Mona Lisa with a moustache.
June 2, 2010 3:25 PM Subscribe
Would I be infringing an artist's copyright if I copy her work for personal enjoyment?
posted by anonymous to Media & Arts (12 answers total) 3 users marked this as a favorite
It is a large installation and probably somewhat recognizable among people in my industry as over the past half decade or so it's been exhibited in a couple of buildings that host seminars on a regular basis. I love it. I want it. I contacted the artist, and she was very happy about the prospect of selling it. However, once I actually came in with my tape measure, it turned out that while it kinda fits in my current space, it will almost certainly be too large for any future homes I might move into.
I'd be glad to comission a somewhat smaller version of it for my house. The artist is very hesitant to commit to the work, and mentioned that it previously took her almost a year to create. I'm not happy about waiting that long, and there are other problems.
The materials chosen by the artist are fragile and nearly impossible to move without having to reconstruct the entire piece. They also significantly limit how much she could vary the dimensions. I feel that it would be inaproppriate for me to request that she built it out of the materials that I want – this is not bathroom remodeling, after all – and she is already not particularly open to a comissioned version.
Here is my dilemma: I could, on my own, create exactly the installation I want. It would be fun for me to do so, and I can't help being excited about the prospect of such a challenge. I would also build it of materials that make it easier to transport, something that is important to me as anticipate moving coast-to-coast several times over the next decade. My version would be a direct copy of the concept (no room for discussion), even if I vary other aspects.
I estimate that it would take me about three to four months to complete, working only on weekends, and that includes tracking down materials with the right dimensions. At this point, it would be pretty much just handywork for me, something I greatly enjoy and I'm good at – neither I nor others who've seen the work understand how it could take longer than that to construct. More importantly, I'm certain that my work would be better than the artist's from a technical viewpoint.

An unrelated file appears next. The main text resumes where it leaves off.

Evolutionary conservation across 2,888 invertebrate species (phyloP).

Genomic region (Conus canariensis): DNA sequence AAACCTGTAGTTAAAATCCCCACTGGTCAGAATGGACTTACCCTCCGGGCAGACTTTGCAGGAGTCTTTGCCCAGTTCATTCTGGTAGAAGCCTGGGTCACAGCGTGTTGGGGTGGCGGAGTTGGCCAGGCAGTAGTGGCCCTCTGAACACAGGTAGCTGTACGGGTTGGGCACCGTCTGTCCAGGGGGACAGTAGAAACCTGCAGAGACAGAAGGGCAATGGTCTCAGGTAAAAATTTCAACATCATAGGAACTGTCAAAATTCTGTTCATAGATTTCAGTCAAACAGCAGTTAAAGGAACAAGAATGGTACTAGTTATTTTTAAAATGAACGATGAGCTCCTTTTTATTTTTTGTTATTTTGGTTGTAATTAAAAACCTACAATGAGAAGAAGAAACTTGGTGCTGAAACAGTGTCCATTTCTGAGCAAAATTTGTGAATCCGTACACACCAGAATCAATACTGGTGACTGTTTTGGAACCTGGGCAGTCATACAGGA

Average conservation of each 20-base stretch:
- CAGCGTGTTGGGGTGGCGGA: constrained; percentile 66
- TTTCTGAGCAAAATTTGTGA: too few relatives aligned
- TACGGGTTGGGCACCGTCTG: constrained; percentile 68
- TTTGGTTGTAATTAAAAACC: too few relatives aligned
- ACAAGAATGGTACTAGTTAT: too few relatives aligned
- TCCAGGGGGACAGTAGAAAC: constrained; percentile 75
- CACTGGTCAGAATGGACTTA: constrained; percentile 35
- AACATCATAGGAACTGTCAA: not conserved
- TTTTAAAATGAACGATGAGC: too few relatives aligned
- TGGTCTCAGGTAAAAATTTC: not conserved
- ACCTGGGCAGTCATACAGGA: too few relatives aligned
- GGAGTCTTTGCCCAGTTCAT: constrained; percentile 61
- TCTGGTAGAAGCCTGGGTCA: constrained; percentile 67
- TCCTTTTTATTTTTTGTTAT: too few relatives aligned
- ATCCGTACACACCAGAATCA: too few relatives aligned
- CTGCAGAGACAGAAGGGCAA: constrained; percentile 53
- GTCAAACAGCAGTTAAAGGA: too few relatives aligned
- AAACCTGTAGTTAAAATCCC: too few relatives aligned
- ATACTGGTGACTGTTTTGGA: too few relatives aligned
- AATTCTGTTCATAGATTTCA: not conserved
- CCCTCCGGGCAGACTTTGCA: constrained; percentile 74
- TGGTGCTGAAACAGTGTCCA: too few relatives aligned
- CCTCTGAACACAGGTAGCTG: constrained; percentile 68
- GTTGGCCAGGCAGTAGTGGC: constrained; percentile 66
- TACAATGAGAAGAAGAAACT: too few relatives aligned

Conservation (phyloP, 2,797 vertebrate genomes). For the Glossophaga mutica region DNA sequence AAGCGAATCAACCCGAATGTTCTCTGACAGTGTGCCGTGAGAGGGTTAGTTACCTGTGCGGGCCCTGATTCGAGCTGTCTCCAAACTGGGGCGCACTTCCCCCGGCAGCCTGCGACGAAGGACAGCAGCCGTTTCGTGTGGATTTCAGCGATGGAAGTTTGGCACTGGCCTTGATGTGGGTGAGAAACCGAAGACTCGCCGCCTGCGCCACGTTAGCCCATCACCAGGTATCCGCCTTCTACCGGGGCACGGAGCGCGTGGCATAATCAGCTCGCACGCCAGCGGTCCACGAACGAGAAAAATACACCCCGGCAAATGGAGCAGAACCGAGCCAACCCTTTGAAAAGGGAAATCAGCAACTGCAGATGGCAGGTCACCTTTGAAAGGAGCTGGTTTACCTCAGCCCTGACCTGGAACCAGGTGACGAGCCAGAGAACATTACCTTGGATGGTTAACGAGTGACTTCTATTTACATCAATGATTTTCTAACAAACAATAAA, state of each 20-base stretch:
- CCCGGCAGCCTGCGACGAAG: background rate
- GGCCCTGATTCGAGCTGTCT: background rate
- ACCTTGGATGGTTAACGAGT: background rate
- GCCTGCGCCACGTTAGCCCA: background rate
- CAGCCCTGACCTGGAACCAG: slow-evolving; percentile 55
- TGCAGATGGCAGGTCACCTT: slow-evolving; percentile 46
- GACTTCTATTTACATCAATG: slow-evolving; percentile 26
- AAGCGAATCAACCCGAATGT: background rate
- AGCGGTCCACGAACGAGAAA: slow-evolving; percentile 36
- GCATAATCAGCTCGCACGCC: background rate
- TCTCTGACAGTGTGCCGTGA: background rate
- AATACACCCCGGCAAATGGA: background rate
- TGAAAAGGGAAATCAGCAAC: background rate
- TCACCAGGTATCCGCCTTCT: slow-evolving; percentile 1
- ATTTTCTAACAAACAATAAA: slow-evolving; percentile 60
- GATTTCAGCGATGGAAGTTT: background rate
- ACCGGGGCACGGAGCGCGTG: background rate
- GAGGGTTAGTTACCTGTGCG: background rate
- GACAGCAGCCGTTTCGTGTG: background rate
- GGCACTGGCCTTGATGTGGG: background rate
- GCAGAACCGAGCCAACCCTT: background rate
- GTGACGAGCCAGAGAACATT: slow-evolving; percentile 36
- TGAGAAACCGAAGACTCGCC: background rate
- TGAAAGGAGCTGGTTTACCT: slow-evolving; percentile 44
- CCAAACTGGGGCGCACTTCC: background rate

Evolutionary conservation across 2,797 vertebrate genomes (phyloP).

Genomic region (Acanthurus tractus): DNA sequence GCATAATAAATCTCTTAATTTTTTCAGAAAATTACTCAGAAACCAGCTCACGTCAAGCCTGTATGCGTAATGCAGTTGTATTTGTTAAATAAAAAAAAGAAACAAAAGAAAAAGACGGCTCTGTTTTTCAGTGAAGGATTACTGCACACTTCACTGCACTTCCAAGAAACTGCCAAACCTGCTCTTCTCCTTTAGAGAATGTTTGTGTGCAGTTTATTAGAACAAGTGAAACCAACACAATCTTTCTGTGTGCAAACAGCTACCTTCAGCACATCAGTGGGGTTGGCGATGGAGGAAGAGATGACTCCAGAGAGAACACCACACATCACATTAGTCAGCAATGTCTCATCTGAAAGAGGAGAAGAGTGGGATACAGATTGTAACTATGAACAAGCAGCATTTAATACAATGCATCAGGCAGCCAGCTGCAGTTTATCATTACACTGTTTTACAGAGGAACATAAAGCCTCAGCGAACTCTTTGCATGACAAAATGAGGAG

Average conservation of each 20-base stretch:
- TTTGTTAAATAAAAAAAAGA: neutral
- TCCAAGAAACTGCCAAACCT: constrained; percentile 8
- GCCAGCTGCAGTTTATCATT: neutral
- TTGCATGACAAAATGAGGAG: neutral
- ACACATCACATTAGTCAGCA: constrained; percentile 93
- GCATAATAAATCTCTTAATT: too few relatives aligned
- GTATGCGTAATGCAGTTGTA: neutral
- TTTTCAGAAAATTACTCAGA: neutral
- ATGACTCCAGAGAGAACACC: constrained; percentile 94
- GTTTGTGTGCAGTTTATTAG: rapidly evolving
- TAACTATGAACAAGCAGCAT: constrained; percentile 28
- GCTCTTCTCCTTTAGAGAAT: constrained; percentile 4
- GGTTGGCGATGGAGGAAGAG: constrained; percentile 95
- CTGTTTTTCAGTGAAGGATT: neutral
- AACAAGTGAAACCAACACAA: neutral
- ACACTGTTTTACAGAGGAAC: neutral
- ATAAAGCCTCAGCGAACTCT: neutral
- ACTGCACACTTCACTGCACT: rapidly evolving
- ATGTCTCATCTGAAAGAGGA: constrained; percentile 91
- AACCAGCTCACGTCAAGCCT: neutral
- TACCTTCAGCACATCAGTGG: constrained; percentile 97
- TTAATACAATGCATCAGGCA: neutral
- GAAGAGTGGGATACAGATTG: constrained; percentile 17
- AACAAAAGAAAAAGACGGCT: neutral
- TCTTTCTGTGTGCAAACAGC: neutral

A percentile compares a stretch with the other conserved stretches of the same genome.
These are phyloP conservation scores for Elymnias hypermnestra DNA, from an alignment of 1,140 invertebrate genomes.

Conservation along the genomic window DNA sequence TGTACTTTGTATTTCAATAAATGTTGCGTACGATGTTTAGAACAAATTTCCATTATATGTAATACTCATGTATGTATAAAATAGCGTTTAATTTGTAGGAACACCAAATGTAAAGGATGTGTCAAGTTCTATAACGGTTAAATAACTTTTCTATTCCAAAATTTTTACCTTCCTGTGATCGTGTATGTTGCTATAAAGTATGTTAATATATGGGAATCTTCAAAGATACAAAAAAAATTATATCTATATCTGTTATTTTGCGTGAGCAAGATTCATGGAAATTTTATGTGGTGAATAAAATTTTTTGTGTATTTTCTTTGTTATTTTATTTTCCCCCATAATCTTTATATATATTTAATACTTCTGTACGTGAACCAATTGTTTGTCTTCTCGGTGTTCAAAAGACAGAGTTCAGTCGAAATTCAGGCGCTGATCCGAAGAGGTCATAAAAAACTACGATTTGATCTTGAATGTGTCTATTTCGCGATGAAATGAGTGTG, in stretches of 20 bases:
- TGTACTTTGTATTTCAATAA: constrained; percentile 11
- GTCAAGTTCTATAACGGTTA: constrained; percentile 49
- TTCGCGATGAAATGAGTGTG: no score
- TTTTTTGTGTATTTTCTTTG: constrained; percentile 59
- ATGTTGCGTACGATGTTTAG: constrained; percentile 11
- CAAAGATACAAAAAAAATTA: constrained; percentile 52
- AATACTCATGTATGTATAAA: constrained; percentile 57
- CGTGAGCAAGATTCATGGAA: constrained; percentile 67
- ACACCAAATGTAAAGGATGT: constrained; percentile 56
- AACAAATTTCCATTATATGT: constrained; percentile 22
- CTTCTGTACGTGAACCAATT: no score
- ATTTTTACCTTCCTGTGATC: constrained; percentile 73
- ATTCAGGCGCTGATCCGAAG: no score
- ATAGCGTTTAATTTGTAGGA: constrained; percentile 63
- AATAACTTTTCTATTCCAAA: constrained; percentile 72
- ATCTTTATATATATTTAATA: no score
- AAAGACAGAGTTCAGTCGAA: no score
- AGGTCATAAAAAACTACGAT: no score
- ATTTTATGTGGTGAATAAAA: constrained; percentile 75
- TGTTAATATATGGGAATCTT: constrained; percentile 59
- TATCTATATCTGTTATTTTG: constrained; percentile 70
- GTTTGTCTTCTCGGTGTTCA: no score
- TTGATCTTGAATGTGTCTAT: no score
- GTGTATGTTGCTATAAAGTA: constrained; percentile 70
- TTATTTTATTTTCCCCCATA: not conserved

I like supporting local art. I even made sure that the artist would be getting all my money and not losing half to gallery fees. The installation costs about $6,000 which I am happy to pay, but I am not going to buy something that just doesn't work for me. I'm at best reluctant to pay that for a smaller version of a similarly fragile installation that will take a year to complete. It would cost me less than $1,000, including the purchase of a certain powertool, to build, but that really doesn't matter. There's also the issue that at this point, I honestly just can't wait to get started.
I'm not asking for any discussion of the ethical implications of proceeding with this plan.
Will I be breaking any laws? If so, how is this different from performing covers of Lady Gaga songs at school events, or reenacting scenes from Lost Translation at home? I will not be making any money off of my version of the art, and I certanly will never sell it. I would refer to it as "copy of Artist's Art" to those who see it.
If you were in the artist's place, what would you do (I'm not asking how you would feel) if I shared this plan with you?
Is the artist entitled to compensation? It's important to me to support fantastic local artists like her. She needs the money more than I do, but at the same time, I realise that it's not my job to market her skills. How would I even breach the subject with her?
Are there any solutions that I am missing?